Former Westover star Perry Nelson, left, puts up a shot during the Shockwave’s season opener. (Rico Wiley/Albany Shockwave)
ALBANY, Ga. — Christopher Pike, general manager of the American Basketball Association’s Albany Shockwave and a member of the Albany City Commission, said Thursday morning the team moved its Tuesday home game from the Albany Civic Center to the Albany High School gymnasium as a way to cut overhead costs.
City officials, however, said playing the game at the Civic Center was taken off the table because the team had incurred a debt in excess of $2,000 during its opening game, a 131-85 victory over the Savannah Grizzlies on Nov. 14.
“We had some issues with tickets, but we’re clearing up that matter with the city,” Pike said of the debt. “The bottom line is that it made more sense financially for us to move the game. Even after moving to Albany High, we sold basically the same number of tickets, but at about 10 percent the cost (of playing at the Civic Center).
“We’ve set up meetings with Albany High and with Albany State (University), and our plan is to play the rest of our home games at those venues. We’re going to re-evaluate, make the decisions that make the most sense for the team.”
Suzanne Davis, the city of Albany’s director of Parks and Recreation and director of the Civic Center and the Albany Municipal Auditorium, said the 14 remaining dates that had been set aside for Shockwave home games had been opened after the team failed to meet its opening-game financial obligations.
“Those dates were opened Tuesday,” Davis said. “And we’ve been contacted by people interested in booking them.”
Both Davis and City Manager James Taylor said Pike and the Shockwave had been treated the same as any other customer looking to utilize the Civic Center, his position on the City Commission notwithstanding.
“(Pike) was absolutely not given any opportunity that we wouldn’t give any other customer,” Taylor said. “He was treated the same. He had to confirm his dates (for games) and keep his financial obligations up to date in order to rent the facility. The team did not meet those obligations and made a decision to relocate their games.”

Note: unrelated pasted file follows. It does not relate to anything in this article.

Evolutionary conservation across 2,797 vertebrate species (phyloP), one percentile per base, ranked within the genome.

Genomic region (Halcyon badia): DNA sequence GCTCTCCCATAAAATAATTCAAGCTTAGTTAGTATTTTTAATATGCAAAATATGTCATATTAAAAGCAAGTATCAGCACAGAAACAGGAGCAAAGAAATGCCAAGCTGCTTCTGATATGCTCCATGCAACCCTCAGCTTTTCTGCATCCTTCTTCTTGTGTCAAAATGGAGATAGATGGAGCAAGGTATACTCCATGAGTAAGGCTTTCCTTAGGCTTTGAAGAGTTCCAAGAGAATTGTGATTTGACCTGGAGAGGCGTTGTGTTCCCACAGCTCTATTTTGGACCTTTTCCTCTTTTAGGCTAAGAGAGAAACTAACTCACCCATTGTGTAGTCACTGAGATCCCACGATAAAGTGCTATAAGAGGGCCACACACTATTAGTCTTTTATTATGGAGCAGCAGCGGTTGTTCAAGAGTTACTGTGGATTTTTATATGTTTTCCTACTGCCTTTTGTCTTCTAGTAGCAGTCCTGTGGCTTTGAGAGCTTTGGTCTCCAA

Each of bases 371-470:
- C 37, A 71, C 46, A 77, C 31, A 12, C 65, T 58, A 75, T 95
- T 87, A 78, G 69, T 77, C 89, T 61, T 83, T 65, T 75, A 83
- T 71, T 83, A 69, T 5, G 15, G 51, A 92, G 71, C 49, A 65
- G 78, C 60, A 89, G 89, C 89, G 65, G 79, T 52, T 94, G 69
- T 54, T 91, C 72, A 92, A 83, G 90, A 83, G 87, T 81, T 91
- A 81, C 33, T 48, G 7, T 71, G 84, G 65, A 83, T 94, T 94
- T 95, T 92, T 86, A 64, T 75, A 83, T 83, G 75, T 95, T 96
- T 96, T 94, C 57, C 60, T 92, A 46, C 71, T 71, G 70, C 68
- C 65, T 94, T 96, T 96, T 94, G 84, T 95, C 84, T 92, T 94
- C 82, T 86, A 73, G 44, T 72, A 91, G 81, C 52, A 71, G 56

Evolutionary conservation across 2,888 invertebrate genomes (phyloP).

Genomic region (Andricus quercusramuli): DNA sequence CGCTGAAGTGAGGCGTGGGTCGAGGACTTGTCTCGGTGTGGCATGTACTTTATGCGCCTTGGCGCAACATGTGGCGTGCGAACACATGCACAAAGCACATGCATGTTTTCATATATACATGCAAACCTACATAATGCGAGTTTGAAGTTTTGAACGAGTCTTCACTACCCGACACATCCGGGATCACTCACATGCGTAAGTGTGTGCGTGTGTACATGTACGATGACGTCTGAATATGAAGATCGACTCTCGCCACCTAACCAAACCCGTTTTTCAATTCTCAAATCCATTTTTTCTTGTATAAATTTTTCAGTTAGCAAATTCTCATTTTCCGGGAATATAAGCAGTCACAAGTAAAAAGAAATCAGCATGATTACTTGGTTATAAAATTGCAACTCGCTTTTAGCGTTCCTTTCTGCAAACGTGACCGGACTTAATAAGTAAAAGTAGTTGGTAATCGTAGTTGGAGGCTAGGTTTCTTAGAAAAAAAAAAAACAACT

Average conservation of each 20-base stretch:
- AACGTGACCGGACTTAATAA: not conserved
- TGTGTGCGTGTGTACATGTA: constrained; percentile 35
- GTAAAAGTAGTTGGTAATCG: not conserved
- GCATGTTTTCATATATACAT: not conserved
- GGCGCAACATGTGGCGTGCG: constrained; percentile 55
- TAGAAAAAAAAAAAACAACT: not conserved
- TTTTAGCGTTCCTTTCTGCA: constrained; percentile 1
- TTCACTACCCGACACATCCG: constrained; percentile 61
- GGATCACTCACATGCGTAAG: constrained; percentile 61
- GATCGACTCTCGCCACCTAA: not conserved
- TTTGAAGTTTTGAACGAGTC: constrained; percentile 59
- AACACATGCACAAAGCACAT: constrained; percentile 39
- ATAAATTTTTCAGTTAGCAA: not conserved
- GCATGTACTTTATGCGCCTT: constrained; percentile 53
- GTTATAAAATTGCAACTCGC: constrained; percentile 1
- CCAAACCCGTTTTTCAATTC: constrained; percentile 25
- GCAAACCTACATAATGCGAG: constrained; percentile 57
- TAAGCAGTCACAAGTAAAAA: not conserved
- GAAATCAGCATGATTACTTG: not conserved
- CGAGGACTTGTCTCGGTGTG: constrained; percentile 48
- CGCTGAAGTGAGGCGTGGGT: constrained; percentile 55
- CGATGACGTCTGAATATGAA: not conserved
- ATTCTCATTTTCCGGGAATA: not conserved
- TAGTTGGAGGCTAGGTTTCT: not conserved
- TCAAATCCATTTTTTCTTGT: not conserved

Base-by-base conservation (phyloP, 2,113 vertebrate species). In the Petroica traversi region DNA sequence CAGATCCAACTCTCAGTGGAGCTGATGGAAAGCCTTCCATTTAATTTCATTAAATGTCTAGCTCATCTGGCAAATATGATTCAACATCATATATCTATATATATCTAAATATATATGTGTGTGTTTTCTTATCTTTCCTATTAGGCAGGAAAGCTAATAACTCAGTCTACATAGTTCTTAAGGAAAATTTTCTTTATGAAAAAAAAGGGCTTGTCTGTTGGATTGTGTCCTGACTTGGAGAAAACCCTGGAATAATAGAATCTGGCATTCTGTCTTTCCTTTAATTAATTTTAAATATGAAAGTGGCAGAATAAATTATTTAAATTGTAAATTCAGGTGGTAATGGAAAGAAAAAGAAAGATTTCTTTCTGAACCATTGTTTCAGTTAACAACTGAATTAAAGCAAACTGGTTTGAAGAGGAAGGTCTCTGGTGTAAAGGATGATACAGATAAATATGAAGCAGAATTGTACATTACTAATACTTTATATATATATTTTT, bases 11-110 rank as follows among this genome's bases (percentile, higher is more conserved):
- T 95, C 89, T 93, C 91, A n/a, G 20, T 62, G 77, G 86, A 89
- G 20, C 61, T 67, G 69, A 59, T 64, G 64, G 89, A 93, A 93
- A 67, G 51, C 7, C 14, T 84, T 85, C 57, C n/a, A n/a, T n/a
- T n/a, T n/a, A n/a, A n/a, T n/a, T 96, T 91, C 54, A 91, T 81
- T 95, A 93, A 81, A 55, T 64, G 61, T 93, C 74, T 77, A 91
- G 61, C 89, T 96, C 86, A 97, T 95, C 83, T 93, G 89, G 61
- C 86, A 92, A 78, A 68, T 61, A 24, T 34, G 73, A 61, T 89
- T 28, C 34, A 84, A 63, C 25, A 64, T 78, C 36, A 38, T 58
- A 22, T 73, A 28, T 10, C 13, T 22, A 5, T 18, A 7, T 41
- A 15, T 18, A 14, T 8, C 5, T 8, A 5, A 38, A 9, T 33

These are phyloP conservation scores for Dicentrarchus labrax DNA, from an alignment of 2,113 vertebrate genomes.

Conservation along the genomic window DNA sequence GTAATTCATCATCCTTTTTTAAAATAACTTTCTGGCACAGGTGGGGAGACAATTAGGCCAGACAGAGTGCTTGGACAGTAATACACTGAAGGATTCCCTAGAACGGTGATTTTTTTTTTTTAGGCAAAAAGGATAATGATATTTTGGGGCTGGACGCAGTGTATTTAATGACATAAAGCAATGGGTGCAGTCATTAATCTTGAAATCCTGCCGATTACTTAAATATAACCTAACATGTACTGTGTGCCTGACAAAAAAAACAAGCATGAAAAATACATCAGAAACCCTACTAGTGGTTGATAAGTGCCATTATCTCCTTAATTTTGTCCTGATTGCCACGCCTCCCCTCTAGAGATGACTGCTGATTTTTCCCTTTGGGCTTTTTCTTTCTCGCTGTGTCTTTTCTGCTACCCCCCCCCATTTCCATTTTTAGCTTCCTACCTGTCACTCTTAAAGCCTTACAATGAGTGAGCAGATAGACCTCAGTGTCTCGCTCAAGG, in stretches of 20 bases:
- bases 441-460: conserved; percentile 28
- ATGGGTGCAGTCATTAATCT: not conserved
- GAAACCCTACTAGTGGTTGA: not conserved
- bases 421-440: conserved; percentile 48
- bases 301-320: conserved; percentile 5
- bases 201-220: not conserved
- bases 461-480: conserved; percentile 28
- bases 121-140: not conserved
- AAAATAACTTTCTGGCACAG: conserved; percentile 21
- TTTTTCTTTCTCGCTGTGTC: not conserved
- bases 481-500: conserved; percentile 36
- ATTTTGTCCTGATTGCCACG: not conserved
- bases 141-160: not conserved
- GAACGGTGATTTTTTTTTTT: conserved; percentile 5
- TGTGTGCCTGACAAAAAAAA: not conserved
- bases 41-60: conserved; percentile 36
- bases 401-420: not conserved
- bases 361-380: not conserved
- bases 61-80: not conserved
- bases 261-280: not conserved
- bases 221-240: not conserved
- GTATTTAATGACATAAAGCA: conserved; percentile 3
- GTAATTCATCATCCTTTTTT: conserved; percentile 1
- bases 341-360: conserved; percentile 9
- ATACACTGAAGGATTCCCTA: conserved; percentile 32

Davis also said the team was quoted “market rate” to rent the venue.
“Just as we would any other customer who had incurred debt, we require that any past debt owed be paid before we schedule any other events,” she said. “Any past debt would have to be paid, and we would require a deposit before we scheduled any future dates.”
Despite the problems so early in the first-year team’s existence, Pike said he still believes the Shockwave can succeed in Albany.
“I’m a perpetual optimist, but I believe this is going to work,” he said. “We’re going to have to crawl before we can walk, but we’ve gotten a lot of support in the community. It’s just not enough support to cover costs of playing our games in the Civic Center.
“Obviously, our recipe for success involves generating sponsorships and ticket sales. We’re going to do everything we can to keep pushing forward and get to the end of the season. If we can do that, I believe we’ll have a much better opportunity for success going into our second year.”
Taylor confirmed Thursday afternoon that Shockwave officials were working with the city to take care of the debt owed for use of the Civic Center.